Allegations of Vulgar Remarks About Women Sufficient to Plead Gender Discrimination and Hostile Work Environment

In Anderson v. Edmiston & Co., Inc. (App. Div. 1st Dept. Aug. 4, 2015), the court held that plaintiff sufficiently alleged claims of gender discrimination, hostile work environment, and retaliation under the NYC Human Rights Law, and affirmed Supreme Court’s denial of defendant’s motion to dismiss plaintiff’s complaint under CPLR 3211(a)(7).

Plaintiff alleged, among other things, that her superior said that women working in yacht charter are “stupid” and “unable to make a deal” and that women should “lie down and spread their legs for” him.

In finding plaintiff’s allegations (at the pleading stage) sufficient, the court explained:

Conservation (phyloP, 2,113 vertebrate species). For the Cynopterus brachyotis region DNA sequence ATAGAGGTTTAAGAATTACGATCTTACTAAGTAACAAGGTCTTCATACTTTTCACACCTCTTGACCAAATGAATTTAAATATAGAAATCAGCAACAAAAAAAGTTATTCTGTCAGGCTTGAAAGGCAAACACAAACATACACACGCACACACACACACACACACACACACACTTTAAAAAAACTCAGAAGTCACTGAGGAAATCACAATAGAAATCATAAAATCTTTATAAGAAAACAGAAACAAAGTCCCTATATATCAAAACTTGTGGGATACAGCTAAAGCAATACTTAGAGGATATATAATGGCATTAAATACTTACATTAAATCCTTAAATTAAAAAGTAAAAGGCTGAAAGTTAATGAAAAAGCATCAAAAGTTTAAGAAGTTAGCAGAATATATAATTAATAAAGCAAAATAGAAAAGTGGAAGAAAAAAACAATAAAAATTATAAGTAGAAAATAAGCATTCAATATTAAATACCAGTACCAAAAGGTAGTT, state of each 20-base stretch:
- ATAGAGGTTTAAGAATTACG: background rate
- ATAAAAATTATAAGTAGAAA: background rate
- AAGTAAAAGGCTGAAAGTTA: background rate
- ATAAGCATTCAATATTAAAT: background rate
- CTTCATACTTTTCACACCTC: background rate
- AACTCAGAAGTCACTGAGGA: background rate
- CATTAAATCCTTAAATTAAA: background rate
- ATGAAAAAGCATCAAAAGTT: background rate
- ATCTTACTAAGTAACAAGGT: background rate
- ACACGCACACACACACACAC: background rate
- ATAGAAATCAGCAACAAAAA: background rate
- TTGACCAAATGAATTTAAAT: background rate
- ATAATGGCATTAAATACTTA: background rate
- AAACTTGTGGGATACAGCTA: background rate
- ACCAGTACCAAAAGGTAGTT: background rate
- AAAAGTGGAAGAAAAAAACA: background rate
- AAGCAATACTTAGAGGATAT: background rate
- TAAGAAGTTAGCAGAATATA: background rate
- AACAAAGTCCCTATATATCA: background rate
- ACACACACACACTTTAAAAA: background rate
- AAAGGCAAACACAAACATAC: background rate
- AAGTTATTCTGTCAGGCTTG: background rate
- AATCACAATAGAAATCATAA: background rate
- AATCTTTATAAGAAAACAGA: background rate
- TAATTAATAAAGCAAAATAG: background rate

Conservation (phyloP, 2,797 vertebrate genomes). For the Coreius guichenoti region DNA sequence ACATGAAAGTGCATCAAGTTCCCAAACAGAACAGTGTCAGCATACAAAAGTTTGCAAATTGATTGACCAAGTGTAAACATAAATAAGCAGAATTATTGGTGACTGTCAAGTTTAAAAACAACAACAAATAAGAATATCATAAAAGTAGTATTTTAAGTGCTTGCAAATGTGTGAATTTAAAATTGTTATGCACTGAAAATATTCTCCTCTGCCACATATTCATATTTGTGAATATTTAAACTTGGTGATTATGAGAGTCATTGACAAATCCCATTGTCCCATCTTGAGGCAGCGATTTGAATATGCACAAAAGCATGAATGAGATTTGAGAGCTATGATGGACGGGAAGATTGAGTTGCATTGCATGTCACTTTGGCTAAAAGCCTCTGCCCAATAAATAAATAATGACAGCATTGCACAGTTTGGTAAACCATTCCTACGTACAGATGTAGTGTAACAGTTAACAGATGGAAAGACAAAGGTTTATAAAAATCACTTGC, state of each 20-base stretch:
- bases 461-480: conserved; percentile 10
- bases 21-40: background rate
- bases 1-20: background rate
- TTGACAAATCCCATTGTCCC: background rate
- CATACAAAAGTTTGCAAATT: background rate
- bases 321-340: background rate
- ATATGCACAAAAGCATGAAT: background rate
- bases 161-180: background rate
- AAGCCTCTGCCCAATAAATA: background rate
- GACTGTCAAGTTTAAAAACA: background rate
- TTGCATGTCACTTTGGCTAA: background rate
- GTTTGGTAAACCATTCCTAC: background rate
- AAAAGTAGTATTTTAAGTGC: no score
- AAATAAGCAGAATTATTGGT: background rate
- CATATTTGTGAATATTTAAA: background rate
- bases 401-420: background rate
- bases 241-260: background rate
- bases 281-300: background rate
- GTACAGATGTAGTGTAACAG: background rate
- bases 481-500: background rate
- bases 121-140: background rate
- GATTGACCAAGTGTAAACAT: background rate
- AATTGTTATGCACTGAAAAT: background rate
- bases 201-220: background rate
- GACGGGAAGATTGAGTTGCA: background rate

Defendant is a New York corporation specializing in the sale, charter, management, and new construction of yachts around the world. Defendant employed plaintiff as a Charter Assistant from July 2008 until November 8, 2012, when allegedly she was effectively terminated . . . as a result of her complaint of gender discrimination. According to the allegations in plaintiff’s complaint, plaintiff’s supervisor harbored a discriminatory animus against women and made numerous sexist and misogynist remarks, both directed at her and in her presence.

Plaintiff’s allegations suffice to state claims of gender-based employment discrimination and retaliation under the New York City Human Rights Law. In particular, according her the benefit of every possible favorable inference, plaintiff has adequately alleged that she was terminated, for purposes of stating the foregoing claims.

Plaintiff has also adequately alleged a claim for hostile work environment by alleging that her supervisor routinely made deprecatory, vulgar, and offensive remarks about women, including that they were useful only for administrative services and sex.

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